Throughout my college career, I’ve been a part of many student organizations that I never really felt at home in. I was a member of PAMSA, a pre-med student club, when I wanted to be a doctor just because I knew it would look good on my resume. I’ll even admit that I’m currently a part of certain organizations for that same reason. I don’t think that’s a bad thing because sometimes it’s just what you have to do. I think its analogous to working a job you don’t like for a short time because you know that it will get you to the career you want.
But, it became a problem when I found myself at the meetings surrounded by students that I shared nothing in common with. To fit in, I’d put on a persona. I’d find myself flaunting my achievements and pretending I was interested in listening to stories about how wasted someone got last weekend. Anyone that knows me well knows that I’m very humble regarding my achievements, and I definitely do not drink.
I guess it shouldn’t have come as a surprise that I always left these meetings feeling unauthentic. I didn’t feel like David. I never really understood why until recently…
I didn’t feel like myself because in reality, I wasn’t being myself. I was living a two-faced life.
I think we all face a similar struggle whether we realize it or not. Some of us are totally different people at work than we are around our friends. Some of us carry one persona with the lunch crowd before transforming into a totally different person at game-night. That’s all fine and dandy until that awkward moment comes when the two groups accidentally meet…who do you become then? You can’t be two people at once.
No matter how awkward the situation is at that moment, it’s not nearly as terrifying as what comes after…the unspoken thoughts both groups of friends have about you. Suddenly, they don’t know who their best friend is.
But if you had been yourself in the beginning, you wouldn’t be in that situation. You’d have friends that love you for who you are. You’d be authentically yourself.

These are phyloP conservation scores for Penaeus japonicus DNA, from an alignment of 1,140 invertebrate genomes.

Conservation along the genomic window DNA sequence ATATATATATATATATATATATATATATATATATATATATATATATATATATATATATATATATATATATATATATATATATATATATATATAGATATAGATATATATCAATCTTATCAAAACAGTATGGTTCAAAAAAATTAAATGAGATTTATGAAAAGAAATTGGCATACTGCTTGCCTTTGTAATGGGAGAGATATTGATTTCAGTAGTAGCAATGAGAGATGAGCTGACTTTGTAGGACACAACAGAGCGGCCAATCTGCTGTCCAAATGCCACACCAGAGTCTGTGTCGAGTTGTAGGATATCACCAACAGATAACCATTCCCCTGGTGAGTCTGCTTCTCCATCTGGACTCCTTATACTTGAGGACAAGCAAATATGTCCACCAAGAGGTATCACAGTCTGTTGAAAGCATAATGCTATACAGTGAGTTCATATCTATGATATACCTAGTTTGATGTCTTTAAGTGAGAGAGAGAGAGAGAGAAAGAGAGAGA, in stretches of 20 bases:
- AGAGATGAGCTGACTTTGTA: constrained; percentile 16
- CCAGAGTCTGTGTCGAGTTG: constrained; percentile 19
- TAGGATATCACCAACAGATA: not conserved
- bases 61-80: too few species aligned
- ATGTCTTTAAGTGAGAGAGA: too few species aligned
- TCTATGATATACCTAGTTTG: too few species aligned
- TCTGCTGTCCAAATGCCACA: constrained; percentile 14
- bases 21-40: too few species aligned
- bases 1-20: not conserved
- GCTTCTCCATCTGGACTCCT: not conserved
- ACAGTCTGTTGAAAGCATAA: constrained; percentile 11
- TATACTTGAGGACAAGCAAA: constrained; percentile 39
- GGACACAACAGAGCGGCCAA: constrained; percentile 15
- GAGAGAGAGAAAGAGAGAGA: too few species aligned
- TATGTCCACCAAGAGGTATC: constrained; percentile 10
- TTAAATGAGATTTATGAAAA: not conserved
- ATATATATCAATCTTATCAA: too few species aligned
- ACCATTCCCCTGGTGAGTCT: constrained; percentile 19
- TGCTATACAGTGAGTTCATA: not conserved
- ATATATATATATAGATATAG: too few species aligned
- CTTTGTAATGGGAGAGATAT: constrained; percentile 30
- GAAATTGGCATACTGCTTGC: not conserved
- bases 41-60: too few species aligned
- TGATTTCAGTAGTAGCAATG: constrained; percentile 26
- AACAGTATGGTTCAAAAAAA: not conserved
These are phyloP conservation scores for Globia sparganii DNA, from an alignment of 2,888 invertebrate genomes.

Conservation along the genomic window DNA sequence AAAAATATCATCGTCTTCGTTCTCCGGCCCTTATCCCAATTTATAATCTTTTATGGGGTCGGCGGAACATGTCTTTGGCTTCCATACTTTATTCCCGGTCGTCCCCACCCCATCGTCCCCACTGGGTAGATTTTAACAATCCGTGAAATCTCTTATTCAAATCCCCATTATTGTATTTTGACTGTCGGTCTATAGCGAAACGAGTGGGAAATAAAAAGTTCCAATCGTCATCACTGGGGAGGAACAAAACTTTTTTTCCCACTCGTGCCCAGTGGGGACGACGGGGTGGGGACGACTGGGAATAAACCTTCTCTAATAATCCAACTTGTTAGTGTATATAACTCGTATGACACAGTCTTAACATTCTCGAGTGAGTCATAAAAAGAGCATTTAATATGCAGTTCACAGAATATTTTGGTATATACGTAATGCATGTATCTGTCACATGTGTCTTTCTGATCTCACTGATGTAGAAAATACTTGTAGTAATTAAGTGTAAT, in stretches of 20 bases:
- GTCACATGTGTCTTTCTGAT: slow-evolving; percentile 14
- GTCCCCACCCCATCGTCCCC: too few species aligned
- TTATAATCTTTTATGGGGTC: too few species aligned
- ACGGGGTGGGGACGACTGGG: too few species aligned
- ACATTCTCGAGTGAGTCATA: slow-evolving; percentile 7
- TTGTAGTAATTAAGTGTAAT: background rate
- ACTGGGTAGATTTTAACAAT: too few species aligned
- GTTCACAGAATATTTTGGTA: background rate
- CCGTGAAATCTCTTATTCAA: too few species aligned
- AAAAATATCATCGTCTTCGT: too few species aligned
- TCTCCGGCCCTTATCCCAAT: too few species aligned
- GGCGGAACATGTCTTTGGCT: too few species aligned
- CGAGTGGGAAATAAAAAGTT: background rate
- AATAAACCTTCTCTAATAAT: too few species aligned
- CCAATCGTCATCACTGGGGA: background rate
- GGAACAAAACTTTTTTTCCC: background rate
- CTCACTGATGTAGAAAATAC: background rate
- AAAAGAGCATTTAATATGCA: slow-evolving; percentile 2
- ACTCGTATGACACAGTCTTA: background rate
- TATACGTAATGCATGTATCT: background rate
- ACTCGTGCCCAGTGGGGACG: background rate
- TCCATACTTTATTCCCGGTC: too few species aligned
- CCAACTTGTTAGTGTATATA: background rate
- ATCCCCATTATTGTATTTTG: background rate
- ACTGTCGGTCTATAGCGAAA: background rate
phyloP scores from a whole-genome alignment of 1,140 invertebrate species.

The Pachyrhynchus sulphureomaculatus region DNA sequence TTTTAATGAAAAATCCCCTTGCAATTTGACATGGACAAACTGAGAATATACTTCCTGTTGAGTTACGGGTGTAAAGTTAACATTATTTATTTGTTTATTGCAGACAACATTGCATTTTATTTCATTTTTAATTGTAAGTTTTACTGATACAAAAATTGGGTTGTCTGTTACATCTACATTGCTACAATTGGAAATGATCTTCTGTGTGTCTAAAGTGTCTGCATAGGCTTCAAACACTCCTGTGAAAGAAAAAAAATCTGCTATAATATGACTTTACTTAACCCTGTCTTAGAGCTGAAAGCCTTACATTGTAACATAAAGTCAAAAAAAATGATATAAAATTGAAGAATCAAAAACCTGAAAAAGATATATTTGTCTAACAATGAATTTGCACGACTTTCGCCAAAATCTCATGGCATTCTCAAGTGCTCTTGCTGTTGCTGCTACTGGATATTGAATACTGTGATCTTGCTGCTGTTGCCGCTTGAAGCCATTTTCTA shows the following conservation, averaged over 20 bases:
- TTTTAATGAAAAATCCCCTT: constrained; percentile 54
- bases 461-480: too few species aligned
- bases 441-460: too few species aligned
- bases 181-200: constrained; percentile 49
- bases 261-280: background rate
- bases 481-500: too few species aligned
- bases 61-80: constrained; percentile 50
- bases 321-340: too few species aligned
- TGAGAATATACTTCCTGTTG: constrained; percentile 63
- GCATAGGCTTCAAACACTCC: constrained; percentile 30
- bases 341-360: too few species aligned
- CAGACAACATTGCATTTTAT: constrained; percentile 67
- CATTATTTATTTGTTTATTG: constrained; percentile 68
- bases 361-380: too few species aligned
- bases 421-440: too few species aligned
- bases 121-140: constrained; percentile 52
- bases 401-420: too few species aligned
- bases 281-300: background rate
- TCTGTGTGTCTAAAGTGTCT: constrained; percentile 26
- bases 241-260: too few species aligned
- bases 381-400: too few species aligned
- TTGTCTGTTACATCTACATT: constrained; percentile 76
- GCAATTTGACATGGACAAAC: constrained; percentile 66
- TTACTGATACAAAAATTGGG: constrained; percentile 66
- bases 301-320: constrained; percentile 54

Now I’m not saying you should be the same person in a business meeting as you are at a family BBQ, but you shouldn’t stray so far from the tree that you find yourself outside of it’s shadows. In my case, I shouldn’t change who I am, so I can fit in. I should just be myself and if they don’t like me, then that’s their loss because I’m freaking awesome! (That’s still humble, right?)
When you start being yourself and surrounding yourself with the kind of people you want to be, life becomes a lot more enjoyable. Just think about the weight that got lifted off your shoulders after you left that awkward first dinner with your partner’s parents. That sense of “ah.” That’s what we should be experiencing every day.
And if you need another reason to rethink your friend group, research shows that who we surround ourselves with influences our actions and whether or not we achieve our goals. So in the end, is pretending really worth all the hassle?
I think not.
After reading this, some of you may be a little on edge or questioning your friend groups. If that’s you, take a moment to reflect after you hang out with your friends. Do you like how you feel? Are you proud of how you acted with them? Ask yourself if that person is the person you want to be. If it’s not, then maybe it’s time to let those people go.
Knowing when to move on isn’t always easy, but I like to think of friends as seasons. Personally, I think there are certain people that are predestined to come into our lives for a short time. They are meant to teach us a quick lesson and move on just as quickly as the seasons change.
Similarly, I think there are some that are meant to stay a little longer than others, but eventually fade away like leaves on an autumn tree. You have great memories with them and probably are very close, but life eventually pulls you two in different directions.
And finally, there are some that stay for a lifetime just like the sun stays year round. These friends challenge you when you need to be challenged. They hold you when you need to be loved. They tell you what you need to hear, not what you want to hear. They are authentically themselves, which helps you become the best version of yourself.
So I guess the moral of the story is two-fold: always be yourself and know that while some friends come and go, others will stay for a lifetime.
I hope this post resonated with you, and don’t forget to like, comment, and share! Have a great weekend 🙂